Suicide Prevention Training
Suicide Awareness: An Introduction for Crisis Responders
The ability to recognize and effectively intervene with suicidal individuals is one of the most challenging aspects of crisis intervention. This course is recommended for those without formal mental health training. The course is designed to increase awareness of suicide, and equip participants with information and basic skills to respond to a person considering suicide. Discussions, demonstrations, and scenarios will be used to facilitate learning. This is an introductory level course.
- Overview of suicide
- Crisis intervention and suicide prevention
- Preventative and Protective Factors
- Risk and Recognition
- Strategies for Responding to those considering suicide
- Referral Skills and Resources
Completion of “Suicide Awareness: An Introduction for Crisis Responders” and receipt of a certificate indicating full attendance (7 Contact Hours) qualifies as a class in ICISF’s Certificate of Specialized Training Program.
Continuing Education Information: One-Day Course: 8:30 a.m. – 5:00 p.m., 7 Contact Hours; 7 CE Credits for Psychologists; 7 PDHs for EAPs; 7 Contact Hours for National Certified Addiction Counselors; OR .7 General CEUs from UMBC
Upcoming Online Courses
See icisf.org for more information
Applied Suicide Intervention Skills Training (ASIST) – a LivingWorks program
Ontario Association for Suicide Prevention Click here
Education & Training Click here is for everyone 16 or older—regardless of prior experience—who wants to be able to provide suicide first aid. Shown by major studies to significantly reduce suicidality, the ASIST model teaches effective intervention skills while helping to build suicide prevention networks in the community. See Website
Canadian Association of Suicide Prevention (CASP) –We are the Canadian Association for Suicide Prevention, its Executive and Board, its members, friends, and supporters. We are Canadians who want to reduce suicide and its impact in Canada. We want to end the silence. We want to ease the suffering, to heal our communities and our neighbours, as we have healed ourselves. We are survivors of loss. Among us, we have lost children, parents, family member, neighbours, friends, patients. We want to end the silence and prevent others from experiencing such loss. See Website
CASP provides educational material and resources. The Canadian Association for Suicide Prevention (CASP) provides information and resources to reduce the suicide rate and minimize the harmful consequences of suicidal behaviour.
Centre for Suicide Prevention see www.suicideinfo.ca for more info
We educate people with the information, knowledge and skills necessary to respond to people at risk of suicide.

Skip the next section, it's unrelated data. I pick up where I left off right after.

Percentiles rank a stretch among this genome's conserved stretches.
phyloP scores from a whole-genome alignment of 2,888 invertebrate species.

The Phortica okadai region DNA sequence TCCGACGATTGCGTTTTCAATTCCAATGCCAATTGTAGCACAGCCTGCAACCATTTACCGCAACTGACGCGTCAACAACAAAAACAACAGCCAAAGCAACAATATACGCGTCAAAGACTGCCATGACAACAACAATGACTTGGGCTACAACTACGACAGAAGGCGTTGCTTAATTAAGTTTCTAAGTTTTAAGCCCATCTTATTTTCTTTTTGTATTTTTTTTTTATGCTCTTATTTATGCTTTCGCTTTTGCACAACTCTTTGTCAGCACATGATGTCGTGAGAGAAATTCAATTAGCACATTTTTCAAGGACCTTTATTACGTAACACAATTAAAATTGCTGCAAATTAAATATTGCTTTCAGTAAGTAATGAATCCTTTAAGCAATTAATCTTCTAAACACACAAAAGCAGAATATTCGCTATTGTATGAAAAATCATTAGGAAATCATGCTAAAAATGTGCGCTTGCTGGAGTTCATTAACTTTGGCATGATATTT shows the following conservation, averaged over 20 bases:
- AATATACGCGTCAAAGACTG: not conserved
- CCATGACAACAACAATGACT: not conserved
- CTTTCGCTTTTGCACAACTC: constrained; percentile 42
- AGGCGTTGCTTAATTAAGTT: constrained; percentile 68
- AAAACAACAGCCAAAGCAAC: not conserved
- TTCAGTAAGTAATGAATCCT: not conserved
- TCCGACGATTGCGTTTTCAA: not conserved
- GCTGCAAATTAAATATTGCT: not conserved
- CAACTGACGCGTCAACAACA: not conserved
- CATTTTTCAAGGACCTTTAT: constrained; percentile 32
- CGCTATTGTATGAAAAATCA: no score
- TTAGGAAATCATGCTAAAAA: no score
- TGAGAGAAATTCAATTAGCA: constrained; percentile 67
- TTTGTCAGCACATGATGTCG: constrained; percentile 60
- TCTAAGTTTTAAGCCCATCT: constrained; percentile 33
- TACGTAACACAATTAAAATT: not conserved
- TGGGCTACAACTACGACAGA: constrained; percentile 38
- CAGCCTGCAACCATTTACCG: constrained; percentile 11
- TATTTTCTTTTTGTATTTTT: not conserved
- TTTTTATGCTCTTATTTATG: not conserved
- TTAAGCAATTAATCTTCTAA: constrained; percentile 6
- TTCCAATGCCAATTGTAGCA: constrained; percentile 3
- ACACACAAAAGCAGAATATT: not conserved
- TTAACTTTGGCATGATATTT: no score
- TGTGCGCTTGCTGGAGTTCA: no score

We teach prevention because prevention is the only solution to suicide.
A branch of the Canadian Mental Health Association, Centre for Suicide Prevention is a non-profit education centre, established in 1981.
In Harm’s Way-Police Suicide Prevention– Law Enforcement Suicide Prevention Toolkit was designed to help you present suicide prevention training within your department, reduce the stigma associated with seeking help, and encourage your officers to roll backup for each other. See Website
QPR‘s mission is to save lives and reduce suicidal behaviors by providing innovative, practical and proven suicide prevention training. We believe that quality education empowers all people, regardless of their background, to make a positive difference in the life of someone they know
QPR stands for Question, Persuade, and Refer — the 3 simple steps anyone can learn to help save a life from suicide.
Just as people trained in CPR and the Heimlich Maneuver help save thousands of lives each year, people trained in QPR learn how to recognize the warning signs of a suicide crisis and how to question, persuade, and refer someone to help. Each year thousands of Americans, like you, are saying “Yes” to saving the life of a friend, colleague, sibling, or neighbor.
QPR can be learned in our Gatekeeper course in as little as one hour.
According to the Surgeon General’s National Strategy for Suicide Prevention (2001), a gatekeeper is someone in a position to recognize a crisis and the warning signs that someone may be contemplating suicide.
Gatekeepers can be anyone, but include parents, friends, neighbors, teachers, ministers, doctors, nurses, office supervisors, squad leaders, foremen, police officers, advisors, caseworkers, firefighters, and many others who are strategically positioned to recognize and refer someone at risk of suicide.
See www.qprinstitute.com for more info